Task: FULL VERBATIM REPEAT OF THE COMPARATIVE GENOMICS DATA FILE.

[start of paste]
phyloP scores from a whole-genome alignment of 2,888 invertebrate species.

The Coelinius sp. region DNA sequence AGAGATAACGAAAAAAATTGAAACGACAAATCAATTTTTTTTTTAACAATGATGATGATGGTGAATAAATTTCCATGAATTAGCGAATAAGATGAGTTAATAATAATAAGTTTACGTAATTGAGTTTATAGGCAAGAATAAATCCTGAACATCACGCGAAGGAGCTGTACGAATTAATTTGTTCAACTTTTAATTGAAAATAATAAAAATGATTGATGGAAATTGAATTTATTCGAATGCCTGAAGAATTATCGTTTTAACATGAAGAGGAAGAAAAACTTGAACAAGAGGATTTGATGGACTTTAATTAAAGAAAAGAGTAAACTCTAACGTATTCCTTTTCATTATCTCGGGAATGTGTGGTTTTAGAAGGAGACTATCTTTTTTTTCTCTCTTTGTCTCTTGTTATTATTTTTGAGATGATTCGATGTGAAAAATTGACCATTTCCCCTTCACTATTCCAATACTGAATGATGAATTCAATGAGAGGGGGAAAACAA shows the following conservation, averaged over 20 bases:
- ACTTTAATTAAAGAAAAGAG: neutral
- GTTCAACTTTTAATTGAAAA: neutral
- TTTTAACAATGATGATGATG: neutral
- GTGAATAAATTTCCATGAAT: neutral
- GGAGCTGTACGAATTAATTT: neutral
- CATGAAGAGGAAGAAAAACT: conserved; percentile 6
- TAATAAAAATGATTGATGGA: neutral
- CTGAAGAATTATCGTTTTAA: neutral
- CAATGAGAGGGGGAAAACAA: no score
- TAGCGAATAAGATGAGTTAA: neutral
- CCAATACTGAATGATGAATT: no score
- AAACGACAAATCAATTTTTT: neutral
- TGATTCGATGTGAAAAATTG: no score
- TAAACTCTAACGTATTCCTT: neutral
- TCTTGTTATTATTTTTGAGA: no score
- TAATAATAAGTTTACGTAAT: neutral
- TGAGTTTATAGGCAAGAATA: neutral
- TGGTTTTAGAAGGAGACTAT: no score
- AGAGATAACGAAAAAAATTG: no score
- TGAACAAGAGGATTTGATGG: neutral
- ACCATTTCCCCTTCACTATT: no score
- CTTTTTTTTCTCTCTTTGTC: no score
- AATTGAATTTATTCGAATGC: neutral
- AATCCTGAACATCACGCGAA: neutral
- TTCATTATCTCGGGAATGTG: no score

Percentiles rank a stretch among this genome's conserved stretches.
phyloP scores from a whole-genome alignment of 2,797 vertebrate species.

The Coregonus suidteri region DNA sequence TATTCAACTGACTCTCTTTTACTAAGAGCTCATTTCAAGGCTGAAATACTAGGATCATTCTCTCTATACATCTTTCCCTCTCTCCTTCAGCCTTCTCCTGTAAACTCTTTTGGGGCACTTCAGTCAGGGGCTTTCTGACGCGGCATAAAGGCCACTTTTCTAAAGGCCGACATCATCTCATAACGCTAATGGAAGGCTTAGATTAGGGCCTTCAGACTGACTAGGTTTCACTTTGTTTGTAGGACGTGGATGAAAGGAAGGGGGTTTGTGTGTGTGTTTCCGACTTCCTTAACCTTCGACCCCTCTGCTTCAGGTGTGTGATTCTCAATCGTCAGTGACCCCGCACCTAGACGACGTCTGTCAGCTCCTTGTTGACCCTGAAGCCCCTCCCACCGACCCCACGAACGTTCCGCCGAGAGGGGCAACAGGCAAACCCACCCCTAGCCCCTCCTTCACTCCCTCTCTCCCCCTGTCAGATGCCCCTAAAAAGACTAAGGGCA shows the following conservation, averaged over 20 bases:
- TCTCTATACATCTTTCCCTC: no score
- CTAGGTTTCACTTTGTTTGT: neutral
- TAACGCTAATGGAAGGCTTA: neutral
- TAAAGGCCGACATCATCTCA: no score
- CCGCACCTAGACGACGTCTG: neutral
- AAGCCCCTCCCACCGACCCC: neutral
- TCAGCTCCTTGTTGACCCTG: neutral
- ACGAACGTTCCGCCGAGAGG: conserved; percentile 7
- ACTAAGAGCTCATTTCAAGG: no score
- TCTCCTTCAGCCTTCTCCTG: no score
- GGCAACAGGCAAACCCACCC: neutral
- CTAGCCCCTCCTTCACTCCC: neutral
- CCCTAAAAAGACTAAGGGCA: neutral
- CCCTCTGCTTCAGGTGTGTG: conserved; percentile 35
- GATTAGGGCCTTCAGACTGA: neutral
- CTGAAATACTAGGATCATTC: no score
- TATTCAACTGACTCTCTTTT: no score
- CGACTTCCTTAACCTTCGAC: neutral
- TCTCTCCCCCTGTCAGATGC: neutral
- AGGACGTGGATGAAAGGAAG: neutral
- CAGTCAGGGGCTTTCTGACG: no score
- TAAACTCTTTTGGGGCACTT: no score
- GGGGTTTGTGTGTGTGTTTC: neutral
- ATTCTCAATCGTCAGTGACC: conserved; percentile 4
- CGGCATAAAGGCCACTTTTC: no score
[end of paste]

phyloP scores from a whole-genome alignment of 2,888 invertebrate species.

The Coelinius sp. region DNA sequence AGAGATAACGAAAAAAATTGAAACGACAAATCAATTTTTTTTTTAACAATGATGATGATGGTGAATAAATTTCCATGAATTAGCGAATAAGATGAGTTAATAATAATAAGTTTACGTAATTGAGTTTATAGGCAAGAATAAATCCTGAACATCACGCGAAGGAGCTGTACGAATTAATTTGTTCAACTTTTAATTGAAAATAATAAAAATGATTGATGGAAATTGAATTTATTCGAATGCCTGAAGAATTATCGTTTTAACATGAAGAGGAAGAAAAACTTGAACAAGAGGATTTGATGGACTTTAATTAAAGAAAAGAGTAAACTCTAACGTATTCCTTTTCATTATCTCGGGAATGTGTGGTTTTAGAAGGAGACTATCTTTTTTTTCTCTCTTTGTCTCTTGTTATTATTTTTGAGATGATTCGATGTGAAAAATTGACCATTTCCCCTTCACTATTCCAATACTGAATGATGAATTCAATGAGAGGGGGAAAACAA shows the following conservation, averaged over 20 bases:
- ACTTTAATTAAAGAAAAGAG: neutral
- GTTCAACTTTTAATTGAAAA: neutral
- TTTTAACAATGATGATGATG: neutral
- GTGAATAAATTTCCATGAAT: neutral
- GGAGCTGTACGAATTAATTT: neutral
- CATGAAGAGGAAGAAAAACT: conserved; percentile 6
- TAATAAAAATGATTGATGGA: neutral
- CTGAAGAATTATCGTTTTAA: neutral
- CAATGAGAGGGGGAAAACAA: no score
- TAGCGAATAAGATGAGTTAA: neutral
- CCAATACTGAATGATGAATT: no score
- AAACGACAAATCAATTTTTT: neutral
- TGATTCGATGTGAAAAATTG: no score
- TAAACTCTAACGTATTCCTT: neutral
- TCTTGTTATTATTTTTGAGA: no score
- TAATAATAAGTTTACGTAAT: neutral
- TGAGTTTATAGGCAAGAATA: neutral
- TGGTTTTAGAAGGAGACTAT: no score
- AGAGATAACGAAAAAAATTG: no score
- TGAACAAGAGGATTTGATGG: neutral
- ACCATTTCCCCTTCACTATT: no score
- CTTTTTTTTCTCTCTTTGTC: no score
- AATTGAATTTATTCGAATGC: neutral
- AATCCTGAACATCACGCGAA: neutral
- TTCATTATCTCGGGAATGTG: no score

Percentiles rank a stretch among this genome's conserved stretches.
phyloP scores from a whole-genome alignment of 2,797 vertebrate species.

The Coregonus suidteri region DNA sequence TATTCAACTGACTCTCTTTTACTAAGAGCTCATTTCAAGGCTGAAATACTAGGATCATTCTCTCTATACATCTTTCCCTCTCTCCTTCAGCCTTCTCCTGTAAACTCTTTTGGGGCACTTCAGTCAGGGGCTTTCTGACGCGGCATAAAGGCCACTTTTCTAAAGGCCGACATCATCTCATAACGCTAATGGAAGGCTTAGATTAGGGCCTTCAGACTGACTAGGTTTCACTTTGTTTGTAGGACGTGGATGAAAGGAAGGGGGTTTGTGTGTGTGTTTCCGACTTCCTTAACCTTCGACCCCTCTGCTTCAGGTGTGTGATTCTCAATCGTCAGTGACCCCGCACCTAGACGACGTCTGTCAGCTCCTTGTTGACCCTGAAGCCCCTCCCACCGACCCCACGAACGTTCCGCCGAGAGGGGCAACAGGCAAACCCACCCCTAGCCCCTCCTTCACTCCCTCTCTCCCCCTGTCAGATGCCCCTAAAAAGACTAAGGGCA shows the following conservation, averaged over 20 bases:
- TCTCTATACATCTTTCCCTC: no score
- CTAGGTTTCACTTTGTTTGT: neutral
- TAACGCTAATGGAAGGCTTA: neutral
- TAAAGGCCGACATCATCTCA: no score
- CCGCACCTAGACGACGTCTG: neutral
- AAGCCCCTCCCACCGACCCC: neutral
- TCAGCTCCTTGTTGACCCTG: neutral
- ACGAACGTTCCGCCGAGAGG: conserved; percentile 7
- ACTAAGAGCTCATTTCAAGG: no score
- TCTCCTTCAGCCTTCTCCTG: no score
- GGCAACAGGCAAACCCACCC: neutral
- CTAGCCCCTCCTTCACTCCC: neutral
- CCCTAAAAAGACTAAGGGCA: neutral
- CCCTCTGCTTCAGGTGTGTG: conserved; percentile 35
- GATTAGGGCCTTCAGACTGA: neutral
- CTGAAATACTAGGATCATTC: no score
- TATTCAACTGACTCTCTTTT: no score
- CGACTTCCTTAACCTTCGAC: neutral
- TCTCTCCCCCTGTCAGATGC: neutral
- AGGACGTGGATGAAAGGAAG: neutral
- CAGTCAGGGGCTTTCTGACG: no score
- TAAACTCTTTTGGGGCACTT: no score
- GGGGTTTGTGTGTGTGTTTC: neutral
- ATTCTCAATCGTCAGTGACC: conserved; percentile 4
- CGGCATAAAGGCCACTTTTC: no score